5. Something that is useful to others. Finally, consider how your extracurriculars might be a way to give back to those around you. Even if you are not explicitly participating in a service project, many clubs find ways to incorporate a service element. Extracurriculars are ultimately a privilege. Not everyone can choose how they spend their time outside of school, and many students don’t have the means to participate in the activities they’d like. Keep this in mind as you select your extracurriculars. Is there a way to give back to your community? Some examples of extracurriculars that are useful to others include organizing fundraisers for a specific cause, tutoring younger students, or volunteering as a youth sports coach.
If you can find an extracurricular activity that fits into several or even all of these categories, you will be off to a great start. Try to think outside the box—even self-led pastimes or hobbies can count as an extracurricular activity.
Keep in mind, though, that simply signing up and participating isn’t enough. Most college admissions committees look to see sustained participation, ideally with increasing responsibility and/or leadership.
Ultimately, you will need to be able to speak to how the activity has impacted you as a person and as a student. Think critically about the role these activities will play in your life and try to imagine what you’ll have to say about the experience when you look back on it.
A Few Words of Caution
First, do not get involved in an activity only because you think it will help your chances for admission to college. If you don’t have the intrinsic passion for it that other students do, your commitment will suffer. Not only that, but admissions committees are used to seeing this tactic again and again, and they don’t generally look fondly upon it. This strategy could definitely backfire.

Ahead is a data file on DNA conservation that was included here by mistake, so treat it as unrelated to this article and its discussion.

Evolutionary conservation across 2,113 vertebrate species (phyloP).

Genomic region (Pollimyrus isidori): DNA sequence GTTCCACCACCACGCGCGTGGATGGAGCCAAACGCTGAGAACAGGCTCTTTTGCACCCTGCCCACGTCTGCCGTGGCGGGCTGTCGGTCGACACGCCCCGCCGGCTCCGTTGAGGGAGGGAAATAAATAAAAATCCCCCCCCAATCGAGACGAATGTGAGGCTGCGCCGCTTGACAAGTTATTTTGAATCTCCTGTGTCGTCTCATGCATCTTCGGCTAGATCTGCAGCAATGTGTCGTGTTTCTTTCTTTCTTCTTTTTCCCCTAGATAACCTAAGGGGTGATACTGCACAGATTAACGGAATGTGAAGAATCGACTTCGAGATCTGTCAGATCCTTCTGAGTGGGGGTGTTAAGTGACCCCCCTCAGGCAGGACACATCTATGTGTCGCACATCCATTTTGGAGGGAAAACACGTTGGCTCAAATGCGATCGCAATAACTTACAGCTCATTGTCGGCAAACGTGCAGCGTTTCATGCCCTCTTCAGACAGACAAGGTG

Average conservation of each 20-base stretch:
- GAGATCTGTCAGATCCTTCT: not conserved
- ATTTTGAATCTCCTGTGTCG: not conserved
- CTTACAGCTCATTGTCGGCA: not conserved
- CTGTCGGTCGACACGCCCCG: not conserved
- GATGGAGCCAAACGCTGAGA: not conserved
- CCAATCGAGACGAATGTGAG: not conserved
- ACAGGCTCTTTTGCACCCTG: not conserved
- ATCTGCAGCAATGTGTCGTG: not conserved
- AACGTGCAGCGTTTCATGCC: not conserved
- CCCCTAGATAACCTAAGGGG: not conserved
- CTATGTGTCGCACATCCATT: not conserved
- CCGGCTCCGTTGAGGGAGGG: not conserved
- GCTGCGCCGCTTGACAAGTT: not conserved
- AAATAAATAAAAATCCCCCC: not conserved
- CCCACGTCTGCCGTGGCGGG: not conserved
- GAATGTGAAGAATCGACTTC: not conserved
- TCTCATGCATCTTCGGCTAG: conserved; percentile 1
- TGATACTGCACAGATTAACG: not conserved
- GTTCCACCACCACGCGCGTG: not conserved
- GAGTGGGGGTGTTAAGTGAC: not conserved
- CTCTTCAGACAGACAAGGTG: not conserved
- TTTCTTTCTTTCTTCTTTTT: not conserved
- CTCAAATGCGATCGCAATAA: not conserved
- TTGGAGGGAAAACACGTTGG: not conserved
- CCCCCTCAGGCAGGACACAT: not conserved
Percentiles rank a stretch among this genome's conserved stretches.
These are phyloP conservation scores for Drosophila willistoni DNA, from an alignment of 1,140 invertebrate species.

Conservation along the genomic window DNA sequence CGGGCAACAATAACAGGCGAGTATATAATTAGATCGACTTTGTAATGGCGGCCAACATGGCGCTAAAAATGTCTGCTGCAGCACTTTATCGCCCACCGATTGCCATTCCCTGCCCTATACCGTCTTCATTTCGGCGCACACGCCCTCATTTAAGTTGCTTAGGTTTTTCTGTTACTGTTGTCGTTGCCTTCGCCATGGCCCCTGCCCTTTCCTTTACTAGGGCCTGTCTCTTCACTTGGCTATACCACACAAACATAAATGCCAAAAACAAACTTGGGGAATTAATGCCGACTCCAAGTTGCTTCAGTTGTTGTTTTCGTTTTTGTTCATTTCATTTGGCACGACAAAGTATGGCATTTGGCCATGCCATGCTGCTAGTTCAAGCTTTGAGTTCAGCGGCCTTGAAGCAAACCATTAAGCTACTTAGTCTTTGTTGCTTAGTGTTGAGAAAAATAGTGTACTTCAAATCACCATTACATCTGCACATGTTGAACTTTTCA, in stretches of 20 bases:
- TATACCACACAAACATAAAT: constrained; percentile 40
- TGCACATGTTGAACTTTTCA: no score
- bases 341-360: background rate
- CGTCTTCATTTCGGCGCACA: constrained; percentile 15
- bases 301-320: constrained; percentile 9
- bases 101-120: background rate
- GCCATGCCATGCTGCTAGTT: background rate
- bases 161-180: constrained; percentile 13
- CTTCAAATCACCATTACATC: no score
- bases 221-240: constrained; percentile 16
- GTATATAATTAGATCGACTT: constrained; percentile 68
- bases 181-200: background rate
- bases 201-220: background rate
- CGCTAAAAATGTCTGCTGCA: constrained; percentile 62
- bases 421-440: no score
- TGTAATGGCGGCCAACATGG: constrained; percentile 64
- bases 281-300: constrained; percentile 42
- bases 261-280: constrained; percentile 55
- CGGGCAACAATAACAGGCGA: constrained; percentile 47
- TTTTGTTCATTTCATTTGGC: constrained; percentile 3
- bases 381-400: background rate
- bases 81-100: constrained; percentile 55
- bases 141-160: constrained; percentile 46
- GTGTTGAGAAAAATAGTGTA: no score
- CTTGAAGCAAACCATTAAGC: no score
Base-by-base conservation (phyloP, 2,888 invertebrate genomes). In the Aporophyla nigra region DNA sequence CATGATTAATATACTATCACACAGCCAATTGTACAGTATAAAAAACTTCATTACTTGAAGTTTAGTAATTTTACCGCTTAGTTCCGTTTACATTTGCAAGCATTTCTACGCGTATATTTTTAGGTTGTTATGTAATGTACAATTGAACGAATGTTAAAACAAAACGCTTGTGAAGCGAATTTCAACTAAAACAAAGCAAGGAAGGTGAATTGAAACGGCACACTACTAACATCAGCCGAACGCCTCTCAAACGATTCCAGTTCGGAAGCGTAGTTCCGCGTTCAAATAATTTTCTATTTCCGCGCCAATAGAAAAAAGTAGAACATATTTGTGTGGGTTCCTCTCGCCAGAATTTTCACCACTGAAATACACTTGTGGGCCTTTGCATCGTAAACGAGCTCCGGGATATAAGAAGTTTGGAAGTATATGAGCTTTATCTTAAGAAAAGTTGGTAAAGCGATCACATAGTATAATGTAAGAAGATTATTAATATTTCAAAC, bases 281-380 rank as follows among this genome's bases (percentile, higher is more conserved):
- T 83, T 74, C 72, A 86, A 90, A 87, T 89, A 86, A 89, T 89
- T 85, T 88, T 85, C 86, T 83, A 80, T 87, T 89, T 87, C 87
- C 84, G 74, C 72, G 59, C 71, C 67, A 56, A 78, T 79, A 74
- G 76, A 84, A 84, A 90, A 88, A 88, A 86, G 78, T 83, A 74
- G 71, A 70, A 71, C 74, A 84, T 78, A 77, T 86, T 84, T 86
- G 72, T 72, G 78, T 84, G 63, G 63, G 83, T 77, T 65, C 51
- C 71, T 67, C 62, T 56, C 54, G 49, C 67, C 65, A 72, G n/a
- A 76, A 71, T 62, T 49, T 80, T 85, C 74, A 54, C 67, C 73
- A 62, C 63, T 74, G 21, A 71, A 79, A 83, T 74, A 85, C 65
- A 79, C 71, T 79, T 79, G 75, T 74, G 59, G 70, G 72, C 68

Next, don’t get involved in too many activities. It can be tempting at first to get your feet wet in a little of everything, but it’s easy to get overwhelmed. It doesn’t look good if you get in over your head and then have to drop out. Instead, show your maturity by selecting just a few activities to pursue. Quality over quantity is always a good rule of thumb.
Lastly, be careful not to change your mind too many times. It’s possible that you might find an activity isn’t all you expected it to be, and if that’s the case, you’re probably justified in dropping out of it. But try to be more judicious in the future about choosing activities that you can stick with over a longer period of time. A history of joining and then dropping out of activities may cause you to come across as flaky and noncommittal on your college applications.
Try not to get overwhelmed by extracurricular activities. They should be enjoyable pursuits that you look forward to as a way to refresh, relax, or reconnect outside of your academic work. Try to find activities that you enjoy, that you care about, that challenge you, and that are useful to you or others in order to maximize what you get from the experience and capitalize on a finely-tuned extracurricular portfolio for your college applications.
If you aren’t sure which extracurriculars to pursue, or you’re looking for some more advice about choosing them from someone who’s been in your shoes, consider CollegeVine’s Mentorship Program, which provides access to practical advice on topics from college admissions to career aspirations, all from successful college students.